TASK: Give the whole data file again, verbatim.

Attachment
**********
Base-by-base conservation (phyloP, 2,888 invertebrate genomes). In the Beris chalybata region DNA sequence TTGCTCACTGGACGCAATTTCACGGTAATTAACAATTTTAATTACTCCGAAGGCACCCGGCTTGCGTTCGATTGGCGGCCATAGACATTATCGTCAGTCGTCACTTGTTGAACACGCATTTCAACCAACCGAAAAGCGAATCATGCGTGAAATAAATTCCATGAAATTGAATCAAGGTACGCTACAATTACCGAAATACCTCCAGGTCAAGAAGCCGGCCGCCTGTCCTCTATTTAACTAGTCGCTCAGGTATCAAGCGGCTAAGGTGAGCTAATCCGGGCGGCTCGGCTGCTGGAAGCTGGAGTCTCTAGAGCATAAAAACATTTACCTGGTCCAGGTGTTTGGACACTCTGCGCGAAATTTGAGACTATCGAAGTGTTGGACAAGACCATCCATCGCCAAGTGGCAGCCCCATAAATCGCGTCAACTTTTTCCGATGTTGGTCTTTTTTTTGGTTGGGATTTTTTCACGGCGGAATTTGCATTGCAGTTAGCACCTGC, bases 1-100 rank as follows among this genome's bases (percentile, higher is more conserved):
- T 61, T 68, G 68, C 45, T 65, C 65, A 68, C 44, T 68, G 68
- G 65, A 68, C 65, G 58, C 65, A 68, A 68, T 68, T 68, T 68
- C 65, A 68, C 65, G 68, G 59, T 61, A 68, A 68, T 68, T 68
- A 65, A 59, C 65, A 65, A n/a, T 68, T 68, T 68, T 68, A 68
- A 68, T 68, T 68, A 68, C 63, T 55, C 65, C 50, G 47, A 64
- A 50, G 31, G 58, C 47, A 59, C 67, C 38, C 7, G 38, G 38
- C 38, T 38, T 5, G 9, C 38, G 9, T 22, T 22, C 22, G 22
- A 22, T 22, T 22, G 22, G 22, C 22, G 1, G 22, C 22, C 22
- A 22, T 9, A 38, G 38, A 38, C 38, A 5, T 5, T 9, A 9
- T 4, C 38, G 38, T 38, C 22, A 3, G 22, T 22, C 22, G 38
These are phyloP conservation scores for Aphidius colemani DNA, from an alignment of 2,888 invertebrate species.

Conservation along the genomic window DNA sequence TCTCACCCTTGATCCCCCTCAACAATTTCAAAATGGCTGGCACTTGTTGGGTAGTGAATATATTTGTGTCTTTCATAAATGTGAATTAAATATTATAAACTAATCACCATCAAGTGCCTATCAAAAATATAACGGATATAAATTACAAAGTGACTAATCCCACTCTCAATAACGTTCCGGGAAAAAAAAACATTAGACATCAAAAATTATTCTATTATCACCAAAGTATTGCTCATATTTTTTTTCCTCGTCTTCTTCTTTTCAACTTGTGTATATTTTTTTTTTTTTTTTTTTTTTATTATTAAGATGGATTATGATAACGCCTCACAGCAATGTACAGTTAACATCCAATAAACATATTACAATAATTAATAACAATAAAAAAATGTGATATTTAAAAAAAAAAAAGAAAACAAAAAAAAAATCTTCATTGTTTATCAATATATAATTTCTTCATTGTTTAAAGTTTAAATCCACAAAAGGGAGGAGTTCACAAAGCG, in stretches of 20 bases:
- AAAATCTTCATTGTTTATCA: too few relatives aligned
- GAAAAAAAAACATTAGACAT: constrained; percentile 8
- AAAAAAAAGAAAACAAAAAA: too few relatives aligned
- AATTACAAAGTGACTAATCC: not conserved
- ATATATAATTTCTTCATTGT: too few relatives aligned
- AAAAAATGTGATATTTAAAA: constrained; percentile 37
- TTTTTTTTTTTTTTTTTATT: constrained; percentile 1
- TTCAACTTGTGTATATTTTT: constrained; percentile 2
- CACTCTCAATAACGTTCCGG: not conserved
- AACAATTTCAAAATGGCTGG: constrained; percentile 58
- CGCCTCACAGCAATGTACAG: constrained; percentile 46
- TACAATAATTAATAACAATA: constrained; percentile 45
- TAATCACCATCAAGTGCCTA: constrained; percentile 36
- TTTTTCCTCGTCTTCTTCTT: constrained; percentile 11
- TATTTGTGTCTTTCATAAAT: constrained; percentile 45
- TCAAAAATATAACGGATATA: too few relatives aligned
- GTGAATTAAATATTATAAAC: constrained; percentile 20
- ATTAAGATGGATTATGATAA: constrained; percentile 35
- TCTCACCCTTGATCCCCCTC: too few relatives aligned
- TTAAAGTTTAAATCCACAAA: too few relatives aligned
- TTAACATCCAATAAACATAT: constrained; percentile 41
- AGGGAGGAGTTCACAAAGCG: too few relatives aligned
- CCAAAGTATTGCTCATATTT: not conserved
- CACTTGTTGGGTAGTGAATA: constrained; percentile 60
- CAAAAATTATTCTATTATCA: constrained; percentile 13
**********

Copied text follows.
Base-by-base conservation (phyloP, 2,888 invertebrate genomes). In the Beris chalybata region DNA sequence TTGCTCACTGGACGCAATTTCACGGTAATTAACAATTTTAATTACTCCGAAGGCACCCGGCTTGCGTTCGATTGGCGGCCATAGACATTATCGTCAGTCGTCACTTGTTGAACACGCATTTCAACCAACCGAAAAGCGAATCATGCGTGAAATAAATTCCATGAAATTGAATCAAGGTACGCTACAATTACCGAAATACCTCCAGGTCAAGAAGCCGGCCGCCTGTCCTCTATTTAACTAGTCGCTCAGGTATCAAGCGGCTAAGGTGAGCTAATCCGGGCGGCTCGGCTGCTGGAAGCTGGAGTCTCTAGAGCATAAAAACATTTACCTGGTCCAGGTGTTTGGACACTCTGCGCGAAATTTGAGACTATCGAAGTGTTGGACAAGACCATCCATCGCCAAGTGGCAGCCCCATAAATCGCGTCAACTTTTTCCGATGTTGGTCTTTTTTTTGGTTGGGATTTTTTCACGGCGGAATTTGCATTGCAGTTAGCACCTGC, bases 1-100 rank as follows among this genome's bases (percentile, higher is more conserved):
- T 61, T 68, G 68, C 45, T 65, C 65, A 68, C 44, T 68, G 68
- G 65, A 68, C 65, G 58, C 65, A 68, A 68, T 68, T 68, T 68
- C 65, A 68, C 65, G 68, G 59, T 61, A 68, A 68, T 68, T 68
- A 65, A 59, C 65, A 65, A n/a, T 68, T 68, T 68, T 68, A 68
- A 68, T 68, T 68, A 68, C 63, T 55, C 65, C 50, G 47, A 64
- A 50, G 31, G 58, C 47, A 59, C 67, C 38, C 7, G 38, G 38
- C 38, T 38, T 5, G 9, C 38, G 9, T 22, T 22, C 22, G 22
- A 22, T 22, T 22, G 22, G 22, C 22, G 1, G 22, C 22, C 22
- A 22, T 9, A 38, G 38, A 38, C 38, A 5, T 5, T 9, A 9
- T 4, C 38, G 38, T 38, C 22, A 3, G 22, T 22, C 22, G 38
These are phyloP conservation scores for Aphidius colemani DNA, from an alignment of 2,888 invertebrate species.

Conservation along the genomic window DNA sequence TCTCACCCTTGATCCCCCTCAACAATTTCAAAATGGCTGGCACTTGTTGGGTAGTGAATATATTTGTGTCTTTCATAAATGTGAATTAAATATTATAAACTAATCACCATCAAGTGCCTATCAAAAATATAACGGATATAAATTACAAAGTGACTAATCCCACTCTCAATAACGTTCCGGGAAAAAAAAACATTAGACATCAAAAATTATTCTATTATCACCAAAGTATTGCTCATATTTTTTTTCCTCGTCTTCTTCTTTTCAACTTGTGTATATTTTTTTTTTTTTTTTTTTTTTATTATTAAGATGGATTATGATAACGCCTCACAGCAATGTACAGTTAACATCCAATAAACATATTACAATAATTAATAACAATAAAAAAATGTGATATTTAAAAAAAAAAAAGAAAACAAAAAAAAAATCTTCATTGTTTATCAATATATAATTTCTTCATTGTTTAAAGTTTAAATCCACAAAAGGGAGGAGTTCACAAAGCG, in stretches of 20 bases:
- AAAATCTTCATTGTTTATCA: too few relatives aligned
- GAAAAAAAAACATTAGACAT: constrained; percentile 8
- AAAAAAAAGAAAACAAAAAA: too few relatives aligned
- AATTACAAAGTGACTAATCC: not conserved
- ATATATAATTTCTTCATTGT: too few relatives aligned
- AAAAAATGTGATATTTAAAA: constrained; percentile 37
- TTTTTTTTTTTTTTTTTATT: constrained; percentile 1
- TTCAACTTGTGTATATTTTT: constrained; percentile 2
- CACTCTCAATAACGTTCCGG: not conserved
- AACAATTTCAAAATGGCTGG: constrained; percentile 58
- CGCCTCACAGCAATGTACAG: constrained; percentile 46
- TACAATAATTAATAACAATA: constrained; percentile 45
- TAATCACCATCAAGTGCCTA: constrained; percentile 36
- TTTTTCCTCGTCTTCTTCTT: constrained; percentile 11
- TATTTGTGTCTTTCATAAAT: constrained; percentile 45
- TCAAAAATATAACGGATATA: too few relatives aligned
- GTGAATTAAATATTATAAAC: constrained; percentile 20
- ATTAAGATGGATTATGATAA: constrained; percentile 35
- TCTCACCCTTGATCCCCCTC: too few relatives aligned
- TTAAAGTTTAAATCCACAAA: too few relatives aligned
- TTAACATCCAATAAACATAT: constrained; percentile 41
- AGGGAGGAGTTCACAAAGCG: too few relatives aligned
- CCAAAGTATTGCTCATATTT: not conserved
- CACTTGTTGGGTAGTGAATA: constrained; percentile 60
- CAAAAATTATTCTATTATCA: constrained; percentile 13